What Worries the World - April 2022

Inflation is now the top global worry for the first time, with 26 out of 27 countries recording an increase in concern over the last month.

After making the top five for the first-time last month, worry about inflation has continued to grow and it is now the number one concern globally.

One in three now say inflation is one of the top issues affecting their country.

Our monthly What Worries the World survey explores what the public thinks are most important social and political issues across 27 countries today, drawing on 10 years of data to place the latest scores in context. This wave was conducted between March 25th, 2022 – April 3rd, 2022.

Key findings

  • Inflation is now the number one concern globally: 32% say it is one of the biggest worries facing their country today (+6 points vs. March 2022)
  • Completing the top five are Poverty/social inequality (31%), Unemployment (29%), Crime and violence (25%), and Financial/political corruption (24%)
  • Concern over the pandemic continues to decline, as Coronavirus drops down to eighth position. This is the second month of a row that it places outside the top five concerns
  • Japan is now the only country where Covid is the top concern, compared to 12 in January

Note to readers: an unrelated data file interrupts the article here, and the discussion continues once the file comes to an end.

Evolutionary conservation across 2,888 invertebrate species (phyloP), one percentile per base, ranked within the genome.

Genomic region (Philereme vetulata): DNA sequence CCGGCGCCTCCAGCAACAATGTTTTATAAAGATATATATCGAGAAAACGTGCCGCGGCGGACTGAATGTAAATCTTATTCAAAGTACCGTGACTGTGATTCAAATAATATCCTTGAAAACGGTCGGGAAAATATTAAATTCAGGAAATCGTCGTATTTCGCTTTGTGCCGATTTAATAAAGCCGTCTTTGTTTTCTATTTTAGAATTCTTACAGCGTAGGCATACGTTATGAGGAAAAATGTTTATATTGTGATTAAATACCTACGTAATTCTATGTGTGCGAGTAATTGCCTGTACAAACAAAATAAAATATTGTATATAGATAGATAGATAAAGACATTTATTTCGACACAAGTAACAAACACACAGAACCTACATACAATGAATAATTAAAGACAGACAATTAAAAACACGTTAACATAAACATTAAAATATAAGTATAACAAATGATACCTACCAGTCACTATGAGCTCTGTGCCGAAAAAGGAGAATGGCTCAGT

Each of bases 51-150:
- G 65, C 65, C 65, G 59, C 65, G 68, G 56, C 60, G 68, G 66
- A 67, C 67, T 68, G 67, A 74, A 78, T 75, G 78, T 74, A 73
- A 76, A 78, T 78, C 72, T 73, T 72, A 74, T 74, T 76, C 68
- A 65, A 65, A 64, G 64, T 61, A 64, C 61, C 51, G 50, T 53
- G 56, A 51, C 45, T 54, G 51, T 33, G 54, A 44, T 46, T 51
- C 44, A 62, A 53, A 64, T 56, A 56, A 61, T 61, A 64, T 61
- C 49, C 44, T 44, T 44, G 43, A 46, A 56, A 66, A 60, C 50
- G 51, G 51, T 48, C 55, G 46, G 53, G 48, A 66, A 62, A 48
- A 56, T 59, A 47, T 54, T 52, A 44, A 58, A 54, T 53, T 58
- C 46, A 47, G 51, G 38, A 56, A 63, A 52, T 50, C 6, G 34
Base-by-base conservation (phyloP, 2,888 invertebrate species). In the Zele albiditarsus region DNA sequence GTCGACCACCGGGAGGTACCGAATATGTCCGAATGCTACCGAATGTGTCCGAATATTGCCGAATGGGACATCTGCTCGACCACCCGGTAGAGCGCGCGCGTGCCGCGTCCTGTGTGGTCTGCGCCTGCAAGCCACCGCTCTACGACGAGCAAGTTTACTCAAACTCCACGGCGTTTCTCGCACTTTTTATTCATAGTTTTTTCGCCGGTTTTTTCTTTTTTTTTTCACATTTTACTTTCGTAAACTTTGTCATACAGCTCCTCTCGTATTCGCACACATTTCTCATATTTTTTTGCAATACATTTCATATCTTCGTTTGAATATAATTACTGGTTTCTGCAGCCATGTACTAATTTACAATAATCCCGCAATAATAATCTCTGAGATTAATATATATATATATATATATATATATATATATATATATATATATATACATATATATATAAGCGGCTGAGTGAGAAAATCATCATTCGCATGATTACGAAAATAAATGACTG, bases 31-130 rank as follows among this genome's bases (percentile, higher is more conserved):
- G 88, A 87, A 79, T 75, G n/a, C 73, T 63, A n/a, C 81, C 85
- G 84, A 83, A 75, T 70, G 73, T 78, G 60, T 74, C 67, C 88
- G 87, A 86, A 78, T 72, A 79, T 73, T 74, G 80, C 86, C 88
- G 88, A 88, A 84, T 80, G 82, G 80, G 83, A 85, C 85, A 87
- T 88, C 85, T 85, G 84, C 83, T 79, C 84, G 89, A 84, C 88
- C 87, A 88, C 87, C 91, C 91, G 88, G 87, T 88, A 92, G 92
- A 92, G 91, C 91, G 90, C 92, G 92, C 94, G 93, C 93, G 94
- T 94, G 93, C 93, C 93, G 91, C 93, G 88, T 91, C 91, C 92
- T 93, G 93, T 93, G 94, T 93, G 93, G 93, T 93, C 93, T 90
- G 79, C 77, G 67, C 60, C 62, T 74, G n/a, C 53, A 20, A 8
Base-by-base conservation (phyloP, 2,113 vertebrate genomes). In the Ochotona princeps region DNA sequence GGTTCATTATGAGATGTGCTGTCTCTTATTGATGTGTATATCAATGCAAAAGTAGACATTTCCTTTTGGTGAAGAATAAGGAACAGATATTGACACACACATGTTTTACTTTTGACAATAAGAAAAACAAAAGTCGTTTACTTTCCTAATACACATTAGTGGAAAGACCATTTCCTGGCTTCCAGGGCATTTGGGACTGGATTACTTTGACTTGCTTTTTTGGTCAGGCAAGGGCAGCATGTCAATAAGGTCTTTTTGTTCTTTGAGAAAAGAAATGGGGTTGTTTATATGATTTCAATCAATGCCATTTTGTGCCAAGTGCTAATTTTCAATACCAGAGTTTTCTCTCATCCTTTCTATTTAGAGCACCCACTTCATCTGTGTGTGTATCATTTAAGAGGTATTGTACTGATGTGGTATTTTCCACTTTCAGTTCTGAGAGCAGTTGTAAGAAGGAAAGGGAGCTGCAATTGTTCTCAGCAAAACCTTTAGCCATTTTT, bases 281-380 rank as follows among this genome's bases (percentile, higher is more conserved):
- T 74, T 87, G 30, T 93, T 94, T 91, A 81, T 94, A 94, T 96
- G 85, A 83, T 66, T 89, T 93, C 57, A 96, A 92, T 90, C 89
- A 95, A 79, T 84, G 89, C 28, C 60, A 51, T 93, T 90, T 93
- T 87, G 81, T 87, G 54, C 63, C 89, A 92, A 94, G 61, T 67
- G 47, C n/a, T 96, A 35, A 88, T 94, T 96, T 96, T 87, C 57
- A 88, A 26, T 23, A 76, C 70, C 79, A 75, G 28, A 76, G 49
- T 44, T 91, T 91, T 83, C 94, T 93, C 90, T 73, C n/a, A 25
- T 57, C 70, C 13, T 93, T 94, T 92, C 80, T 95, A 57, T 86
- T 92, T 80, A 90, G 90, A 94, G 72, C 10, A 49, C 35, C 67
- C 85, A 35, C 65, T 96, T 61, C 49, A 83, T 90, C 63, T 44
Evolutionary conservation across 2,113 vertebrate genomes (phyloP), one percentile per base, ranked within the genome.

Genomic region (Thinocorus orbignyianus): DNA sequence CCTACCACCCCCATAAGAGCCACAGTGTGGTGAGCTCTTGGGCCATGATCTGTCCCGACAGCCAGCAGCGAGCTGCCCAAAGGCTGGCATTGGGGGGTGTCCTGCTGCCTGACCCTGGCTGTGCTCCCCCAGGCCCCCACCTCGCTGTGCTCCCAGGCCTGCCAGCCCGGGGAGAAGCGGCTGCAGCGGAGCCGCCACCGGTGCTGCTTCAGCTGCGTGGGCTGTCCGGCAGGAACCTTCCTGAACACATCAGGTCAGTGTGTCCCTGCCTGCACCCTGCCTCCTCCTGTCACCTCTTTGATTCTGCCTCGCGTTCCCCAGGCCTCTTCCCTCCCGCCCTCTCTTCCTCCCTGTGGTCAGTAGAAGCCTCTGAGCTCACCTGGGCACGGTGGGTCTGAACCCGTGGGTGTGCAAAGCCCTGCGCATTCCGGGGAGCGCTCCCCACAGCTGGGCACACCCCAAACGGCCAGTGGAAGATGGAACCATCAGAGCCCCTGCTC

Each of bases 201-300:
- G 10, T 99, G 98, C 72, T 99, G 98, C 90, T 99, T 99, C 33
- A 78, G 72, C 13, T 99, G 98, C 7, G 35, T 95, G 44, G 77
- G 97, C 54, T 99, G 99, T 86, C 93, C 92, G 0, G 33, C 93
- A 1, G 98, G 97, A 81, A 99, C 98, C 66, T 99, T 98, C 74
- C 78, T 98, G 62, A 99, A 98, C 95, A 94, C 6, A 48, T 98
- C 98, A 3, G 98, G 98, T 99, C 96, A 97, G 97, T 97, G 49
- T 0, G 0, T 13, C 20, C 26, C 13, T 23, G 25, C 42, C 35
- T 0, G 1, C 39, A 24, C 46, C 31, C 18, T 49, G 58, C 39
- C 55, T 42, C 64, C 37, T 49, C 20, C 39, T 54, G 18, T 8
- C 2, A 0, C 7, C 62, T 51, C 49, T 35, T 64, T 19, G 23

• Military conflict between nations has been added to the index as result of the events in Ukraine with 14% choosing it as a worry for their country. The issue ranks 11th out of 18, between Climate change and Immigration control
  • Concern about military conflict is highest in Europe, with Poland (38%), Germany (35%), Sweden (30%), Great Britain (28%), and Italy (26%) the countries where worry is greatest
  • Six in ten people believe their country is heading in the wrong direction with a particularly pessimistic 93% in Peru topping the index, followed by Argentina and Colombia with 85% and 84% respectively


Inflation has shot up the rankings to be the number one global concern in April, increasing 6 points on the previous month’s figure. In March, Inflation made the top five concerns for the first time since it was added in 2013, now one in three (32%) say it is one of the biggest issues facing their country.

To highlight the scale of the increase in worry about rising prices, in January one in five (20%) choose inflation. Looking back over a full year, we find April’s figure to be 22 points higher than that of 12 months ago (10%).

The rise in concern has been near universal, with all countries, except Colombia, seeing an increase on last month. The countries where concern has grown the most include Spain (+21 points), Chile and Peru (both +14 points), Hungary (+13), and Netherlands (+10).

Inflation was already the number one concern in Argentina, Canada, Great Britain, Poland, Turkey, and the US, with Germany now joining that list.


While concern about inflation has soared, worry about the pandemic has declined. Falling from first in February to eighth place in our global issues ranking, Covid-19 records its lowest score for the second month in a row since we began tracking it two years ago.

Globally, the proportion concerned about Coronavirus drops 15 points from 33% last month to 18% now. We also see a decline in every country surveyed – except for Canada where it is up 3 points to 27% and Sweden (+1 to 9%).